The blaze is in the same location as the Bastrop Complex Fire of 2011, which burned for 55 days, killing two people, destroying 34,000 acres and around 1,700 homes and buildings. The fire, which started in 2011, became the most destructive wildfire in Texas at the time.
A hotbed for fires, the Hidden Pines Fire started at the same location in 2015, destroying 4,600 acres and 64 structures.
Some road closures have been put in place at State Highway 21 South Shore Lake Bastrop and East State Highway 21.
This is a developing story and will be updated as information becomes available.
After months of record-setting periods for Austin real estate, the Austin Board of Realtors announced Tuesday that the metro's housing market accounted for over $23 billion of economic activity in 2021, making it the biggest year yet for both home sales and median home prices in the metro.
The Austin-Round Rock MSA saw 41,316 homes sold in 2021, 2.5% more than a record-setting 2020. Median home prices skyrocketed as well, rising 30.8% from 2020 to $450,000. The housing market also saw unprecedented impact on Austin's economy, with sales dollar volume jumping to over $23.38 billion, and more homes hit the market in 2021 than any previous year, increasing by 5.9% to 46,449 total homes listed.
(Austin Board of Realtors)
As many recent Austin homebuyers have experienced firsthand, Austin Board of Realtors 2022 President Cord Shiflet said 2021 was the most "exciting, complicated, fast-paced and record-setting housing market" in Austin's history.
Shiflet dubbed the market as "complicated" for a reason—Austin became a case study on supply and demand in 2021, with demand far outpacing the number of active listings, which dropped by 48.2% to 2,348 homes in 2021.
The metro ended the year with 0.6 months of inventory, a far cry from a "healthy" six-month supply, and houses were snatched at breakneck speeds, spending 25 fewer days on the market when compared to 2020. The average home was on the market for 20 days.
But low inventory is more due to high demand than a stagnant homebuilding market, Mark Sprague, Independence Title's state director of information capital, said in the report.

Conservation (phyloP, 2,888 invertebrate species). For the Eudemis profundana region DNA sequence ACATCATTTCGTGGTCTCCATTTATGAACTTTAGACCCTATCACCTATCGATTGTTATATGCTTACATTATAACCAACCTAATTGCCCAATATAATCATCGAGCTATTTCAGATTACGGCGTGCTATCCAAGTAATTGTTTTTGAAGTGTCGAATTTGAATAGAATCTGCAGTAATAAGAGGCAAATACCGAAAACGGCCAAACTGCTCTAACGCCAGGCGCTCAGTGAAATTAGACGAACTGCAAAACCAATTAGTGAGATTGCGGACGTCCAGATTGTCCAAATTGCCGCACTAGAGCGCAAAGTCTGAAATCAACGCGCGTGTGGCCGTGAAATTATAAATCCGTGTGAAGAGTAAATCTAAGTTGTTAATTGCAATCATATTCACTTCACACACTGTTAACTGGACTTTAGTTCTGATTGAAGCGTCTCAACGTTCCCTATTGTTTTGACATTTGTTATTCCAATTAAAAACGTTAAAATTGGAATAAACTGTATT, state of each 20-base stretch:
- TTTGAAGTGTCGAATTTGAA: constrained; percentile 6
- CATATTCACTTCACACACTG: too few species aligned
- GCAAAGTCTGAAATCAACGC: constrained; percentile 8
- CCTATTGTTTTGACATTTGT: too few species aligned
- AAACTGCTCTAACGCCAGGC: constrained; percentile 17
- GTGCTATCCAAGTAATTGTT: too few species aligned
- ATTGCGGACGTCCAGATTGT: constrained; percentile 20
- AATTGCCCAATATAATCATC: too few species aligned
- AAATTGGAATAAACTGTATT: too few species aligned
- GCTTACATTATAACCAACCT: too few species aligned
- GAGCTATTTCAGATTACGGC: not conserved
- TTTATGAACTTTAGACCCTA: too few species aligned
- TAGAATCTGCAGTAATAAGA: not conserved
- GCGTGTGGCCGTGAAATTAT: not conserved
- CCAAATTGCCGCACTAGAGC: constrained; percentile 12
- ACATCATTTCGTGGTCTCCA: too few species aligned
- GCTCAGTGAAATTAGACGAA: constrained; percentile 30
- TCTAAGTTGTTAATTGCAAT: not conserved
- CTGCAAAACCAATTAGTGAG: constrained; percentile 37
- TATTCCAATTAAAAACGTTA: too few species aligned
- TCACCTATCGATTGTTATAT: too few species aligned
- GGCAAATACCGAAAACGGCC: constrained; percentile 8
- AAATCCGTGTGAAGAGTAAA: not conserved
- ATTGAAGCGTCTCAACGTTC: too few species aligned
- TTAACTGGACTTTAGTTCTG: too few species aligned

“In 2021, the record number of homes sold were demand-driven transactions and that demand was influenced greatly by companies continuing to target the region for job creation and expansion," Sprague said. "Even though more homes are being built, listed and sold than ever before, our region is still nowhere close to having a comfortable amount of supply to meet the demand, which is why home prices continue to rise steadily.”
Over 23,000 jobs have been promised by companies across the metro as of December 2021, breaking the 2020 record, according to Opportunity Austin, the economic development arm of the Greater Austin Chamber of Commerce. With an influx of major factories and offices, including Tesla's Giga Texas, Samsung's Taylor plant and a planned 33-floor Facebook office, Sprague said the region's booming market paired with a struggling inventory and supply chain issues could be a double-edged sword in 2022.
"In short, 2022 will see a robust market for home sales and property values, but the region must do more to address inventory, ” Sprague said.
Shiflet recommended that potential homebuyers make a decision ahead of predicted increases in interest rates and home prices and said that he hopes local politicians will continue to prioritize affordable housing in the election year.
Still, Shiflet said a record-breaking housing market reflects Austin's growing reputation as a hub for talent, tech jobs and a good quality of life.
"With all the new jobs across the region from exciting companies like Tesla and Samsung, Austin was put on the world’s stage and captured the hearts and attention of so many," Shiflet said. "We are lucky to call Austin our home when it has so much to offer from a great quality of life to a wonderful destination for innovation and opportunity.”